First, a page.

Through books at her house we have barely begun our education on the history and current conditions of this country. When I wrote about Belize, I was incensed about the monopolies which make life expensive for lower classes. In Guatemala the force that caused the 36 year civil war and continues to keep the indegenous people down is the distribution of land. I could write pages about problems, but perhaps it is simplest to say that 70% of the land is owned by 2% of the people. According to a United Nations report, the top 20% of the population has an income 30 times greater than the bottom 20%.
Something happened to us while at breakfast one morning in Antigua that seemed very unreal. A nice young Guatemalan couple from Guatemala City joined us at our table. They were obviously in the aforementioned top 20% of the population. He had a printing shop which tended to the ball cap and T Shirt specialty trade. Mentioning that we would going to Guate in the next few days, she pulled out a brochure advertising an upcoming fund raiser to "SAVE TIBET". I coulc not resist reminding her that there were thousands of the people in her own country who need to be "saved". They really do not care at all, because most of the upper class perceive the indigenous to be heathens and vermin.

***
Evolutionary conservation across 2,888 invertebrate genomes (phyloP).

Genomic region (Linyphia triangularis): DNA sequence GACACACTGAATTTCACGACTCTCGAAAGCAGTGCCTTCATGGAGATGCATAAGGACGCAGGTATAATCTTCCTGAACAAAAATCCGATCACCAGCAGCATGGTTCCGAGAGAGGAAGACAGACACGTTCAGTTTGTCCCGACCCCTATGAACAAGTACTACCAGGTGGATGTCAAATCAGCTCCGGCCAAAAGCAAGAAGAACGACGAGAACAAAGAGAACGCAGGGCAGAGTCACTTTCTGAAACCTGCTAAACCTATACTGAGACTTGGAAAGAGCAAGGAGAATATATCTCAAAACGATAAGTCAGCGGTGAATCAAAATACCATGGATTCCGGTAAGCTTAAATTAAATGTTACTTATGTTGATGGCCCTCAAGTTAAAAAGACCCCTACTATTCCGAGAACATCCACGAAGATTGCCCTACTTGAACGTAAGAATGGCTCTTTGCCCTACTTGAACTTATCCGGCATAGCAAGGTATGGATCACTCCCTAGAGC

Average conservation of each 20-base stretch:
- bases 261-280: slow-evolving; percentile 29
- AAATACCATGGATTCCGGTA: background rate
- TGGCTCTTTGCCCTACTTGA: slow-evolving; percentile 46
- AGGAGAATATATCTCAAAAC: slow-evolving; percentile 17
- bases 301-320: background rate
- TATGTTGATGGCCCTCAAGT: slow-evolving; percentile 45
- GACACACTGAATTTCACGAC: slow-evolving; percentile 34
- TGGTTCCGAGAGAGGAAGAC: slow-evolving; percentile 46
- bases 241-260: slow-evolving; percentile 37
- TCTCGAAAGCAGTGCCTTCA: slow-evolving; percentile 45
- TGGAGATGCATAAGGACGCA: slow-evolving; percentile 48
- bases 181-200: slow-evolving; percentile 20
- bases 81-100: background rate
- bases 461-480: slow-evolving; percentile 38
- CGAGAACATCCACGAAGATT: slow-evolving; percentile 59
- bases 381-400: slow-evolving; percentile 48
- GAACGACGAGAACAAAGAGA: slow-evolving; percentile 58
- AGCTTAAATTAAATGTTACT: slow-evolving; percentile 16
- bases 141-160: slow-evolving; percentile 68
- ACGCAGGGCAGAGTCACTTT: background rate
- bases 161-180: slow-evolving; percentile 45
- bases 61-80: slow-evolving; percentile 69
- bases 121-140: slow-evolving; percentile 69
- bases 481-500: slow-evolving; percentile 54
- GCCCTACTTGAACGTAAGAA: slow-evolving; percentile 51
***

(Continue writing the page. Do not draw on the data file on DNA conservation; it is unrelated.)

In Guatemala there are two main groups of people. The indigenous are the Mayan descendants living primarily in the mountain villages, the women still wearing the village clothing of long skirts and colorful blouses called huipiles (pronounced Wheepeelays) and hats of straw or brightly colored cloth woven around the head. When you see pictures of Guatemala, it is invariably these women and children in the brilliant dress that will be shown. The huipile is handmade by the woman and handled very carefully so as to last a long time. Each village has a festival time during the year. For these times there are special costumes that are worn only then.